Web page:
Ayanna Pressley unveils plan to combat childhood trauma
U.S. Representative Ayanna Pressley is introducing a bill to fight childhood trauma, as children across the nation witness multiple crises that will shape their future. The STRONG Support for Children Act targets the root causes of childhood trauma and the inequities that contribute to it through grant funding for public health services. In a virtual conversation on Oct. 27, Pressley brought together several Boston residents who shared their thoughts on the toll of childhood trauma.
“We know that trauma shows up in many ways. There are many iterations of it. It is systemic, which is why it really does demand or require a systemic solution and response,” Pressley said in her opening remarks.
While childhood trauma affects all children, she said the legislation is especially focused on Black, brown, indigenous and immigrant youth.
Bethany Serota, deputy director of Boston’s Office of Fair Housing and Equity, said that counselors and teachers in her community were able to identify and help her with abuse and neglect in her home when she was a child.
“So I know these children are suffering. And there’s some serious trauma that is trauma on top of trauma. And I’m still dealing with the trauma related to that. But I feel like without the interventions or adults to see these children because they’re learning remotely, I imagine that the numbers will rise,” Serota said.
According to Pressley’s release about the STRONG Support for Children Act, the proposed grants “Will support communities in addressing the root causes of childhood trauma through reparative, healing-centered, neighborhood based, gender responsive, culturally specific, and trauma informed approaches that recognize the role that systemic racism and inequities have played in traumatizing children for generations.”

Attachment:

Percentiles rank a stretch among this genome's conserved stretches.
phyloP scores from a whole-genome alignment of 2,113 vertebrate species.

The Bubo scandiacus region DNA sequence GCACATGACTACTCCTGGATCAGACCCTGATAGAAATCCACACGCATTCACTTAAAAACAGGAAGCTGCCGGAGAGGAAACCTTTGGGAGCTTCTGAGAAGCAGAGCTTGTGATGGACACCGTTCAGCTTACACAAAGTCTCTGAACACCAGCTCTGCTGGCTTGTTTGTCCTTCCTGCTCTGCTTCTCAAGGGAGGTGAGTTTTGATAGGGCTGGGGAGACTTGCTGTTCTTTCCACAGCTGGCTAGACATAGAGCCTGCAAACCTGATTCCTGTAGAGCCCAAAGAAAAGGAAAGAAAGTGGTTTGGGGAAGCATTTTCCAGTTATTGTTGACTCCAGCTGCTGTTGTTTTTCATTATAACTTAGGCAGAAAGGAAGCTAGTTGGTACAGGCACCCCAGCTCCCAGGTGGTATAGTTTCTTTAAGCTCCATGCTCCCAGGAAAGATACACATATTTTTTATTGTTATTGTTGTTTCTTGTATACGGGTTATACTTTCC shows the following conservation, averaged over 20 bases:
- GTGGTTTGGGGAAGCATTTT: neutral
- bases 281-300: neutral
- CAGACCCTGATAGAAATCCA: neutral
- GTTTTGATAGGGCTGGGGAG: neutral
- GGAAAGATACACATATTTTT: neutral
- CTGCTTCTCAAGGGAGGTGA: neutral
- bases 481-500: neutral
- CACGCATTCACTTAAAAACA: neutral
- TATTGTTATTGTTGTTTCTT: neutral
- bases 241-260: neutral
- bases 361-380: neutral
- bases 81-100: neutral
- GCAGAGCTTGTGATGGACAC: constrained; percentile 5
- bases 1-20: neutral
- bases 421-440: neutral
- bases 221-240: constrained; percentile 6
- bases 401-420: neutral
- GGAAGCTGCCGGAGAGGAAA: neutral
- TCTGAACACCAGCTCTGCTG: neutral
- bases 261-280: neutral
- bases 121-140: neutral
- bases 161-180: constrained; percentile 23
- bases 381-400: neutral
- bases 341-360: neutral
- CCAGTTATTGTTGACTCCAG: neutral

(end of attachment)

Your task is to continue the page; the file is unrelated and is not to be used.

The two grants included are the Data Analysis and Community Based Organization Grant and the Care Coordination Grant Program. The first will support programs in mental health, LGBTQ services, youth housing support and more through funding five local health departments that can identify high rates of adverse childhood experiences. The second will support up to 40 public health departments to increase hiring and training.
At-large City Councilor Julia Mejia spoke briefly about childhood trauma being worsened by remote learning as well.
“We’ve seen some spikes in suicide attempts around some of our most vulnerable students. I think really looking at suicide and the intersection [of] how remote learning is impacting our kids is something that we may want to explore a little bit further,” she said.
Linda Tang, a school-based social worker, spoke about seeing childhood trauma firsthand in Boston’s public schools.
“The accessibility to healthy foods, or even medical care or physical activity, simple things like that is definitely affecting many of the youth that we are working with. In addition to the viral pandemic, there’s a racial pandemic that’s been going on for hundreds of years as well,” Tang said. “I think it’s been difficult for youth to connect with their peers, physically or virtually, for collective healing.”
Pressley’s plan is to make sure the money is going to the organizations that need it the most and will be the most effective in fighting the causes of trauma.
“I think there’s two issues on the funding side, in terms of community based organizations, is that those bigger, more iconic, conventional, traditional organizations who do incredible work, they’re better positioned to get funded right away,” she said.
She plans to use the information relayed in the conversation to build upon the STRONG Support for Children legislation in the coming months.